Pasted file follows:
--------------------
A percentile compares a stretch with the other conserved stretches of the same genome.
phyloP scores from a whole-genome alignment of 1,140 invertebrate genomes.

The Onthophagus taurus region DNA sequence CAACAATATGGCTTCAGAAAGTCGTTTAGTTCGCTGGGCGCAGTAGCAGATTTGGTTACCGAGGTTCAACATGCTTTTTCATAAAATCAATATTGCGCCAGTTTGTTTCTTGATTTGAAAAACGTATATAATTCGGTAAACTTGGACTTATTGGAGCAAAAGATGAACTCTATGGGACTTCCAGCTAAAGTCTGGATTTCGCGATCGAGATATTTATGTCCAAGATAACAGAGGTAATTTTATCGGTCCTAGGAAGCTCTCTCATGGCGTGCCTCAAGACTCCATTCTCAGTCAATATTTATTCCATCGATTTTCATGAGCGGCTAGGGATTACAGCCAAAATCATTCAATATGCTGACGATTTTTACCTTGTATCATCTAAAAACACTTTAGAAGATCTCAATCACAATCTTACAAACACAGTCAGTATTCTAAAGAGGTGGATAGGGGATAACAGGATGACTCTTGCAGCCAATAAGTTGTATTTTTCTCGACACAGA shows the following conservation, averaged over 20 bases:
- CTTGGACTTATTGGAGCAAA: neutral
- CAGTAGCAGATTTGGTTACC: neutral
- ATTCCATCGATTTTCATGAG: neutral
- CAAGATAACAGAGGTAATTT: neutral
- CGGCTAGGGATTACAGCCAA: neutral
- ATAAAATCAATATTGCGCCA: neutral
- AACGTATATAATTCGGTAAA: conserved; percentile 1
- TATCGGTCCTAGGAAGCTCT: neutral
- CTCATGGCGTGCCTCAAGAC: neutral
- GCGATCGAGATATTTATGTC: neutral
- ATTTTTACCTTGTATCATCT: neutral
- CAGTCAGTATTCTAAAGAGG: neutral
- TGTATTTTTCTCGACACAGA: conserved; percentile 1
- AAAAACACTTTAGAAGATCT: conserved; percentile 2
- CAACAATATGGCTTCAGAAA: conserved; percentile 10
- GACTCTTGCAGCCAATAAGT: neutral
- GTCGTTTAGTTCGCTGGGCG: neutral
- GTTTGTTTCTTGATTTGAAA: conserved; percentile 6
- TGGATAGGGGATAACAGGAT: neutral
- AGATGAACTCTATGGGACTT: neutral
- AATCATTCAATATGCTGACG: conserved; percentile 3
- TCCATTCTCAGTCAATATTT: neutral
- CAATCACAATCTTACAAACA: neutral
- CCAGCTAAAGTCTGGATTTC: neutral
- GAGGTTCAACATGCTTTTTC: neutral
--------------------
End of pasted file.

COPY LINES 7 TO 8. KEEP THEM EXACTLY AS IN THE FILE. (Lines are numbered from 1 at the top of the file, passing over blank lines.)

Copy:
- CAAGATAACAGAGGTAATTT: neutral
- CGGCTAGGGATTACAGCCAA: neutral